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uber-stupid
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Yeah don't worry about pH... You have time to research it. I recomend starting now though.
 

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Premium Member
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17,355 Posts
Or many people run a dual chamber reactor if you have the space.
dual chamber and correctly adjusted Ca++ reactor, as well as keeping the probe for the controller clean and correctly calibrated.
 

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Just send me a PM ;)
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Start a thread and ask about ph, Ca++ and alk values in your effluent. You might not even need to run you reactor all the time. I was reading a thread once that referenced an Alk level in the neighborhood of 35DKH. You should either research it or ask directly about it. I really don't thinkj you'll have anywhere near an issue with pH if your reactor is tuned correcly. Like mentioned above... Your not going to be dripping enough effluent fast enough to impact pH in your system untill you have a lot of hermatipic (sp?) Corals in your system.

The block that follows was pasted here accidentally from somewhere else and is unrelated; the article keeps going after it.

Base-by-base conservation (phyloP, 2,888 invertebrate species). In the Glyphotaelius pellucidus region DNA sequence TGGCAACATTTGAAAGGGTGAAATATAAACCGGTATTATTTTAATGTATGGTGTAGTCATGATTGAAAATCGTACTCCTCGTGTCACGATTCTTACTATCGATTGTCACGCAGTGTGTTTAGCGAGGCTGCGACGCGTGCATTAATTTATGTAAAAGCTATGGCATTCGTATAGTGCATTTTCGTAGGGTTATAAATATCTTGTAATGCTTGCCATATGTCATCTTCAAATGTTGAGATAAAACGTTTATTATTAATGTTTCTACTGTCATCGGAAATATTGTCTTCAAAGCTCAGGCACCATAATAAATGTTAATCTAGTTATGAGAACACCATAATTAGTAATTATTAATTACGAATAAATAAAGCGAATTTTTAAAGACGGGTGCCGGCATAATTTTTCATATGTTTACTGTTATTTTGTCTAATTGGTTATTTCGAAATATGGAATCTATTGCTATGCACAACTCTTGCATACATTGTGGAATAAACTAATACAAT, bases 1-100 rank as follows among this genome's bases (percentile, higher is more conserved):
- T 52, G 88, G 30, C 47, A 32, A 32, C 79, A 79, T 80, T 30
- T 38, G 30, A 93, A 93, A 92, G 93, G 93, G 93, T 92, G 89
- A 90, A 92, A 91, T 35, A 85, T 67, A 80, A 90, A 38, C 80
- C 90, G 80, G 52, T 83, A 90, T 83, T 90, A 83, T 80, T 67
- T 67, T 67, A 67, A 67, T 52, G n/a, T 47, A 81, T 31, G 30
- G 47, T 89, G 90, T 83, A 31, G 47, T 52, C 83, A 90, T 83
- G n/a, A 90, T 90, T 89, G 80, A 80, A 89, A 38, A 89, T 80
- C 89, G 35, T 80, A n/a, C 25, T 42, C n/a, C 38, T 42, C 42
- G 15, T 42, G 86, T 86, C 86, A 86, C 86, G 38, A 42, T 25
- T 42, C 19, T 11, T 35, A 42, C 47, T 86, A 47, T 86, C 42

Yes, the alk of the effluent can be up there, but you can regulate that by increasing or decreasing the pH in the reactor. With a lower pH cvalue the effluent will be higher, and vise-versa.
 

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Tarpon
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Discussion Starter · #13 ·
phew, you guys have me good and confused. I think im going to have to tinker with it and figure it out to truely understand it.
 

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Just send me a PM ;)
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What exactly are you confused with, we'll try to step you through it to help you understand.,